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  • Writer's pictureTed Ohashi

Report: CannTrust purchased cannabis seeds off Black Market

If you think all the bad news about CannTrust (TSX: TRST) (NYSE: CTST) is out in the open, guess again. Not only that, each new bit of news makes TRST management’s efforts to “…remain fully committed to building the organization we need for future success and rebuilding the trust of all of our stakeholders.” sound inane.

As management seems to be trying to convince Health Canada and the investment public that things at TRST can be fixed, more news bubbles to the surface to indicate how deep illegal activities ran at the company.

BNN Bloomberg has run a story by David George-Cosh that basically says TRST purchased cannabis seeds from the Black Market, cultivated them at the Pelham, Ontario facility and sold some of the output into the legal market. The report is based on corporate documents and information from four sources and all of it is illegal if true.

Apparently the names of the illegal seeds were changed to as many as 20 strains TRST was actually licensed to sell. It is alleged that cannabis strains from at least two black market strains were grown in production rooms and packaged and sold into the recreational market. There were a total of over 1,000 cannabis plants that originated from illegally acquired seeds but it is not known how many of the plants were processed for sale or destroyed. It is suggested that this would have allowed TRST to boost production when it was overcommitted to supply provinces and other licensed cannabis producers.

Here are some additional points of interest:

  • TRST spokesperson Jane Shapiro told BNN Bloomberg in an emailed statement that “…to the best of our knowledge, no product using seeds from unauthorized external sources was introduced into the market.” What is of interest in this statement is it doesn’t say TRST didn’t purchase seeds illegally from the black market.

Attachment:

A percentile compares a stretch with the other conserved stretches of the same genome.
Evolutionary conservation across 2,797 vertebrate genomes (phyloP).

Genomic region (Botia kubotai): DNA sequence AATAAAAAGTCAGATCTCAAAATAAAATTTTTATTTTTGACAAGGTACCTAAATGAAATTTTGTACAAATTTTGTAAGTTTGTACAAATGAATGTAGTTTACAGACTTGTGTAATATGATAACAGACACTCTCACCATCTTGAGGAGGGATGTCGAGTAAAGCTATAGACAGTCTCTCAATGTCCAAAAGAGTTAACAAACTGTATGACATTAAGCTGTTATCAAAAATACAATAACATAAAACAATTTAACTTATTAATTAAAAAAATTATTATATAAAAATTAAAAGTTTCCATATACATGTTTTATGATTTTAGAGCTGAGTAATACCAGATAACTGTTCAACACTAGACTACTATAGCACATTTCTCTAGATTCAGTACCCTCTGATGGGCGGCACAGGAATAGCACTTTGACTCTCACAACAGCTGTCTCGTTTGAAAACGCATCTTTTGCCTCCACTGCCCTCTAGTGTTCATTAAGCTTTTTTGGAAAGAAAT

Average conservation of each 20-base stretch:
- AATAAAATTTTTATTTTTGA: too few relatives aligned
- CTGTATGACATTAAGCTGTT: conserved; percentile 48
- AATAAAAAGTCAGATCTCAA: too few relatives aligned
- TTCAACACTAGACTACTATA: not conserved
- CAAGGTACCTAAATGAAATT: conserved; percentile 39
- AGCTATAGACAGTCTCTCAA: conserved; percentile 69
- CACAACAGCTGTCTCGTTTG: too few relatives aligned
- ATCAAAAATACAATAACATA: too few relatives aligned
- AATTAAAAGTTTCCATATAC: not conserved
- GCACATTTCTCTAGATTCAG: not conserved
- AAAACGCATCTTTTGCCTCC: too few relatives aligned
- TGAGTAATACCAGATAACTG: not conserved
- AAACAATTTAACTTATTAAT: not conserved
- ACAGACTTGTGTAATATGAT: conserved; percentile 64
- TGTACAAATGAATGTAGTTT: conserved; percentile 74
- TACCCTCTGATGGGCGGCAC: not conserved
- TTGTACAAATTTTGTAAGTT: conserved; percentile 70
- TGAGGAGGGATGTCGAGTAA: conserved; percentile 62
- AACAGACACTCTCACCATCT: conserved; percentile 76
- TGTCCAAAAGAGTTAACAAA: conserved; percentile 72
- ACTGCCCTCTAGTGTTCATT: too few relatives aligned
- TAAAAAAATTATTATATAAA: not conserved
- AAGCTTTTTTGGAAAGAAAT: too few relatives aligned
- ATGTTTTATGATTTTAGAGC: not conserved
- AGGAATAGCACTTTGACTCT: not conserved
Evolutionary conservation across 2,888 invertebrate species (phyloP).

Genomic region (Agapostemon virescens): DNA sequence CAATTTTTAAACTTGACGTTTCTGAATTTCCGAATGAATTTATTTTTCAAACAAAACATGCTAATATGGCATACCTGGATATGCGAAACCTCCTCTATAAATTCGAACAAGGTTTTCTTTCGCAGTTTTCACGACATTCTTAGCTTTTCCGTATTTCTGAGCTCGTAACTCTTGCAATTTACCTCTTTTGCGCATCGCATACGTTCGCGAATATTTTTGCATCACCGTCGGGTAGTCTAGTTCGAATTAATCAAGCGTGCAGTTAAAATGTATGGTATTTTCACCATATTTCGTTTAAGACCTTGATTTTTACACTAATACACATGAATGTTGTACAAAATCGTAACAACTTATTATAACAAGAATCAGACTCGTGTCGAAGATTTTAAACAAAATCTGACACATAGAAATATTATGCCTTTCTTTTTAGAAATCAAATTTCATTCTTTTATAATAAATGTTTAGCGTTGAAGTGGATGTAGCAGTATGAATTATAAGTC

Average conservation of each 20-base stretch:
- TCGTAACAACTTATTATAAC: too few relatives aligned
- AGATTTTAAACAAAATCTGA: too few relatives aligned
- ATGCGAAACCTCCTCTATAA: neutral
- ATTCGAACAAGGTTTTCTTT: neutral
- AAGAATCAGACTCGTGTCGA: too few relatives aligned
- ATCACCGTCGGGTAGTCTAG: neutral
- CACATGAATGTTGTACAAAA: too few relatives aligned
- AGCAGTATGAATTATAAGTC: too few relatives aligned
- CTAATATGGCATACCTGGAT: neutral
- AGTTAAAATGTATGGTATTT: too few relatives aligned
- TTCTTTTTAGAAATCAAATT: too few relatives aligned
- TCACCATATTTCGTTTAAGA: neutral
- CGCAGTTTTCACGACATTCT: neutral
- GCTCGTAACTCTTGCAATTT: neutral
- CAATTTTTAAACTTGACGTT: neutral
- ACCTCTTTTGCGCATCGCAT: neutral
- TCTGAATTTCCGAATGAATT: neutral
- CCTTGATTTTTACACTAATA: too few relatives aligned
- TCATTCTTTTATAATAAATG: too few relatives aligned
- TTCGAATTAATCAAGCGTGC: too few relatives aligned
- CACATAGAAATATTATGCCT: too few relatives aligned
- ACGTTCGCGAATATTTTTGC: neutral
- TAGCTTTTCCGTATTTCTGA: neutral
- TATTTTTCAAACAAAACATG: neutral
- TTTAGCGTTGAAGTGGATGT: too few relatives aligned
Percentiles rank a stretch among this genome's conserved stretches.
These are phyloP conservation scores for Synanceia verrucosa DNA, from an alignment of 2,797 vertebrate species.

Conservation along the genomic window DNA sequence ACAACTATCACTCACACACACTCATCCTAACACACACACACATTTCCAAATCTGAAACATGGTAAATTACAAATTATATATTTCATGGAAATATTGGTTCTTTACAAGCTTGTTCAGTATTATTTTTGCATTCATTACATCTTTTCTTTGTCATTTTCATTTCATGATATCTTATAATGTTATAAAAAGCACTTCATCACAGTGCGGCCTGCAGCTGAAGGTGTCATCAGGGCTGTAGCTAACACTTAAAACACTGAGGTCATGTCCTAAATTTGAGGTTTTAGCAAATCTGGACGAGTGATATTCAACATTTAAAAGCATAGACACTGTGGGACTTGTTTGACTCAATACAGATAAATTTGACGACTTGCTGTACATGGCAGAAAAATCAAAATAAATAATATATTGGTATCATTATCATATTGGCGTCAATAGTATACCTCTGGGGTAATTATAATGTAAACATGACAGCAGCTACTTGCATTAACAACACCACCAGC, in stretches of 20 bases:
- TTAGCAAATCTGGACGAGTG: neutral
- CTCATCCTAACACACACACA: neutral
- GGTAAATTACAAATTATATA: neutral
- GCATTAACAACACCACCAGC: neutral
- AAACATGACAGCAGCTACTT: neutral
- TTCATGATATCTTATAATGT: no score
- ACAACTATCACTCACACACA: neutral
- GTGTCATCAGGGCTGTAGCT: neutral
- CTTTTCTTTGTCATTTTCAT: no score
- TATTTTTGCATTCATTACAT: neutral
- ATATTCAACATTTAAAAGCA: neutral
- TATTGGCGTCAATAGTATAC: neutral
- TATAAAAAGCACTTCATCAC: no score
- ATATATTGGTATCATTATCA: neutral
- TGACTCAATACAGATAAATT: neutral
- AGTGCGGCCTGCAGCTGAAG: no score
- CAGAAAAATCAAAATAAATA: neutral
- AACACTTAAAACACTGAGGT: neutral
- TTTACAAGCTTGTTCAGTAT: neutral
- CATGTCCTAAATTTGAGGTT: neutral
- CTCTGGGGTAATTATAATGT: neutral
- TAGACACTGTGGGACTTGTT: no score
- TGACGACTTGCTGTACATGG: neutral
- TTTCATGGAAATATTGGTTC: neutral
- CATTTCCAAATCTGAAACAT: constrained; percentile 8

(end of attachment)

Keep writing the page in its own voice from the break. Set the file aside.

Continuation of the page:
• The BNN Bloomberg report says the illegal activity ramped up right after previous president Brad Rogers and former head of production Michael Ravensdale left TRST in October. I have often wondered if Rogers and Ravensdale left because they found out about the illegal activity or their leaving paved the way for the illegal activity.

  • Sources told BNN Bloomberg that Brady Green, vice-president of cultivation, who recently left TRST assigned people to handle the unauthorized cannabis. These people became known internally as the ‘Brady Bunch.’ I wonder if members of the “Independent Committee” knew Brady was involved in cultivating illegal seeds and allowed him to leave his job and illegal activities behind. I am suspicious because apparently Green’s biography was removed from the TRST website right after the BNN Bloomberg report was published. I have not trusted the independence of the Independent Committee since it was formed.

  • To cover off BNN Bloomberg’s liability - none of the claims made by their sources have been tested or proven by a regulator or law enforcement.

Conclusion: The longer this goes on, the worse it looks for Health Canada. Their inspectors missed a hastily built wall that hid growing marijuana plants. Apparently, no one from Health Canada, “had a clue about the seeds.” Not only that, the case is being taken out of Health Canada’s hands. If you add up everything we apparently know about the CannTrust file and Health Canada doesn’t revoke their licenses, then no else need worry about losing their licenses.

But there is some good news in all of this. Perhaps you noticed the cannabis stocks didn’t react negatively to this news. Stocks dropped sharply every other time TRST was hit with bad news. So perhaps the market is tired of TRST and all their negative news. That would fall in line with the expectation that the market is ready to move up.

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